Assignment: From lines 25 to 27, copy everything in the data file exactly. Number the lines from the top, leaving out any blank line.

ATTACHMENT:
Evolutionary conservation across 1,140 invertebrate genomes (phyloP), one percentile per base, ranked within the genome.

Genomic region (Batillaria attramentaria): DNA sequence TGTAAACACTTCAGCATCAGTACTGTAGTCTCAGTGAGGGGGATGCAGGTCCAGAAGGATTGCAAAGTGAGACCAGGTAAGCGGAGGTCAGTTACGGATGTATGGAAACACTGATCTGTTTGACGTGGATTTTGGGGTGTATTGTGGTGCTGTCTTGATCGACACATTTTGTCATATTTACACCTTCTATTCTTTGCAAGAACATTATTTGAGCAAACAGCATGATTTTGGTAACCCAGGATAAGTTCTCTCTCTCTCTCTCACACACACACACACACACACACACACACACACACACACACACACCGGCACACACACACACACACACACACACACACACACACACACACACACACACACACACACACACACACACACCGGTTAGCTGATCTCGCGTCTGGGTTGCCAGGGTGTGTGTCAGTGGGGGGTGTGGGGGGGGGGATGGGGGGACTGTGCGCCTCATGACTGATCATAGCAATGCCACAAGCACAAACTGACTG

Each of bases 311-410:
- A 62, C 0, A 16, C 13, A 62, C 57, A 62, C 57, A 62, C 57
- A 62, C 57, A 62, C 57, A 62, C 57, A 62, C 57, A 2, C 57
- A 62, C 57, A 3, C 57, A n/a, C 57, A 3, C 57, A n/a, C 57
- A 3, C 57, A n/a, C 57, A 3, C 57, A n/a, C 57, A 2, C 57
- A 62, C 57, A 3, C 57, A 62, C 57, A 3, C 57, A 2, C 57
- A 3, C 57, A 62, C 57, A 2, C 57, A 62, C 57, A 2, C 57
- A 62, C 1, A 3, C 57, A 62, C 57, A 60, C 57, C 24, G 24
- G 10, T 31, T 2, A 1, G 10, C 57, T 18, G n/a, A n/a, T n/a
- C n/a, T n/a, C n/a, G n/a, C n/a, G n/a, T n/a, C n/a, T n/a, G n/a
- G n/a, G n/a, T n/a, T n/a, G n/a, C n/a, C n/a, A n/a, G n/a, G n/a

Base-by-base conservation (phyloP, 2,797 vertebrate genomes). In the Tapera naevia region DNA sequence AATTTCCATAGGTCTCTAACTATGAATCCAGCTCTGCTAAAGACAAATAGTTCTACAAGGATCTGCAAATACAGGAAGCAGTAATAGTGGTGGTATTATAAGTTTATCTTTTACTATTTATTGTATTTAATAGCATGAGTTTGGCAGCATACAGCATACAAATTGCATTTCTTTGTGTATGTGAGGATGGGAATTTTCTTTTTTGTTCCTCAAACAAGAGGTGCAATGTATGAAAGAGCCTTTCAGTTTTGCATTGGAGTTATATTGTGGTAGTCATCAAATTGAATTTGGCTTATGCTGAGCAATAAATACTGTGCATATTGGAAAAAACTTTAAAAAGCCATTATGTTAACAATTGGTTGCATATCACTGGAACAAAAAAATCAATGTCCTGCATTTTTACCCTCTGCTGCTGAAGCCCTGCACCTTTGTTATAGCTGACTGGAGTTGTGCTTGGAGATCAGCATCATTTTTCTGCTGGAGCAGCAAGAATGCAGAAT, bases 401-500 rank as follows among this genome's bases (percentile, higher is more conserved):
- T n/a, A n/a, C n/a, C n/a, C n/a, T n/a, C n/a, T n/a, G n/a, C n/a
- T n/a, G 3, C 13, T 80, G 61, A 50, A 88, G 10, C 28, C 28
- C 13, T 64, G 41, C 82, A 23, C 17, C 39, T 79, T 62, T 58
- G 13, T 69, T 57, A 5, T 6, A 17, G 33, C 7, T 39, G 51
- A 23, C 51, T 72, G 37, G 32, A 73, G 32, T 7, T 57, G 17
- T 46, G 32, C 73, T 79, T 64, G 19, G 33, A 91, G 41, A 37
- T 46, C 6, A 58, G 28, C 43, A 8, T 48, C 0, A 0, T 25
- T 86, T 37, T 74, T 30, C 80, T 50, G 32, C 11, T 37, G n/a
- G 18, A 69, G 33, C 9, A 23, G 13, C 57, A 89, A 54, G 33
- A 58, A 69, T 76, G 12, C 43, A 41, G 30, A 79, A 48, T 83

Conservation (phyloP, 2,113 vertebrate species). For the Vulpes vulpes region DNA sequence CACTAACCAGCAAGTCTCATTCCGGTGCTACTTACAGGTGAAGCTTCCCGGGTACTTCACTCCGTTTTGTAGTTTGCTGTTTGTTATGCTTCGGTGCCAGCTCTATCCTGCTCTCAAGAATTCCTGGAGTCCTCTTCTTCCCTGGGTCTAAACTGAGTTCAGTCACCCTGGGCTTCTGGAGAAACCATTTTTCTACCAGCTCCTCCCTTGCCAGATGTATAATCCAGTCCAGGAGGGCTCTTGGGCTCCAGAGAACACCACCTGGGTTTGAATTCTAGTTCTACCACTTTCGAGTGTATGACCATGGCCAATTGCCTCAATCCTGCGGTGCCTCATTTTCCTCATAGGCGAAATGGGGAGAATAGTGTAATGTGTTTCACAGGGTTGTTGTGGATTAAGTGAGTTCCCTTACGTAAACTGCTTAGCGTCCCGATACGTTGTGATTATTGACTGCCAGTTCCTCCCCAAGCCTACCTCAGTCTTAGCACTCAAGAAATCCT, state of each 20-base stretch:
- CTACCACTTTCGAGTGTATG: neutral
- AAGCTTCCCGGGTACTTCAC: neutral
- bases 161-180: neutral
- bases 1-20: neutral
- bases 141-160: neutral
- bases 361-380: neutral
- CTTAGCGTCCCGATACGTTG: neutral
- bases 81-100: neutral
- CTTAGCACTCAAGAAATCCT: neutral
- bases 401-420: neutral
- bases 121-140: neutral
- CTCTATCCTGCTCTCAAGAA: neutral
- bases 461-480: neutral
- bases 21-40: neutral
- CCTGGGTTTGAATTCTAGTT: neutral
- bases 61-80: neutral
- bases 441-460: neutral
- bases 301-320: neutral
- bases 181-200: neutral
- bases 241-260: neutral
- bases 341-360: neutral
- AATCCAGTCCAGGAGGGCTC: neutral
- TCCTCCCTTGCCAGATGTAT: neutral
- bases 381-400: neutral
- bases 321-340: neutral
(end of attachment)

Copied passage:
Conservation (phyloP, 2,113 vertebrate species). For the Vulpes vulpes region DNA sequence CACTAACCAGCAAGTCTCATTCCGGTGCTACTTACAGGTGAAGCTTCCCGGGTACTTCACTCCGTTTTGTAGTTTGCTGTTTGTTATGCTTCGGTGCCAGCTCTATCCTGCTCTCAAGAATTCCTGGAGTCCTCTTCTTCCCTGGGTCTAAACTGAGTTCAGTCACCCTGGGCTTCTGGAGAAACCATTTTTCTACCAGCTCCTCCCTTGCCAGATGTATAATCCAGTCCAGGAGGGCTCTTGGGCTCCAGAGAACACCACCTGGGTTTGAATTCTAGTTCTACCACTTTCGAGTGTATGACCATGGCCAATTGCCTCAATCCTGCGGTGCCTCATTTTCCTCATAGGCGAAATGGGGAGAATAGTGTAATGTGTTTCACAGGGTTGTTGTGGATTAAGTGAGTTCCCTTACGTAAACTGCTTAGCGTCCCGATACGTTGTGATTATTGACTGCCAGTTCCTCCCCAAGCCTACCTCAGTCTTAGCACTCAAGAAATCCT, state of each 20-base stretch:
- CTACCACTTTCGAGTGTATG: neutral
- AAGCTTCCCGGGTACTTCAC: neutral